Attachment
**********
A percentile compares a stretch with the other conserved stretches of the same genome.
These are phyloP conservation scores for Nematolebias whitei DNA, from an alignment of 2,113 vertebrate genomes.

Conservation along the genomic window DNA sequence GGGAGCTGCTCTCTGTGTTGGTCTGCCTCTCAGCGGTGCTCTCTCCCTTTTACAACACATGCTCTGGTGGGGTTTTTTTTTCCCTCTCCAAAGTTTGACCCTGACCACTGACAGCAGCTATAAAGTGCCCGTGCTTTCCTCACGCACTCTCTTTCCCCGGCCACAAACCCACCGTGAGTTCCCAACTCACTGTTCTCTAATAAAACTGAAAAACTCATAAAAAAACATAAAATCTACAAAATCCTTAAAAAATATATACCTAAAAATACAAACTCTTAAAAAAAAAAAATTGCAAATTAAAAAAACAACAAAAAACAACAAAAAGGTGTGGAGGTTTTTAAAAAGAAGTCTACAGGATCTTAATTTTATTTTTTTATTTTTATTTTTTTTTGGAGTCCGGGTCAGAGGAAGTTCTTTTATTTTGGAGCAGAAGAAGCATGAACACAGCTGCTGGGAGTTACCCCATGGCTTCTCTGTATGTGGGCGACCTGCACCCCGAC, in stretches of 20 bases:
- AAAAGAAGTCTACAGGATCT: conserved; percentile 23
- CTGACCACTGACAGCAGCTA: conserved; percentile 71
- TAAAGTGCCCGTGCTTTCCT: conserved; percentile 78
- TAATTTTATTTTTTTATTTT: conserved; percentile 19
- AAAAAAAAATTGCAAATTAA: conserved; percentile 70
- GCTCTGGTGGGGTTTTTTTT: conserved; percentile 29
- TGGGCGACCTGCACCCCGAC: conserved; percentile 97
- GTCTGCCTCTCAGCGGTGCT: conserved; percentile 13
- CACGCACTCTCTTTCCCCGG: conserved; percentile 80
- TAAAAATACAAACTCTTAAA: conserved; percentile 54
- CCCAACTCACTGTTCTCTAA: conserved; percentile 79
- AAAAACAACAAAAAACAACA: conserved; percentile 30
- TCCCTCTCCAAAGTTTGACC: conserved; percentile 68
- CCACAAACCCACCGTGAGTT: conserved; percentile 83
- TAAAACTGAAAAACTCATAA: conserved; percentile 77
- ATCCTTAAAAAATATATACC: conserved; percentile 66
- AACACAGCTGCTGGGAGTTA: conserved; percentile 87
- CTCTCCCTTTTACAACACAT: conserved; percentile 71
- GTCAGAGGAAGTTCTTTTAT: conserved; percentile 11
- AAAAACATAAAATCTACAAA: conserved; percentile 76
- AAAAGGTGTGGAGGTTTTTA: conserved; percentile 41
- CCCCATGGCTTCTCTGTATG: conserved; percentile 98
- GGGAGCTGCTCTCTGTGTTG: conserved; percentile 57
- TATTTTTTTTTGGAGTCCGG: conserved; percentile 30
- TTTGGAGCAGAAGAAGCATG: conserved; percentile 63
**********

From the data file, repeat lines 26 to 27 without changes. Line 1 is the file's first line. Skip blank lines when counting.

- GGGAGCTGCTCTCTGTGTTG: conserved; percentile 57
- TATTTTTTTTTGGAGTCCGG: conserved; percentile 30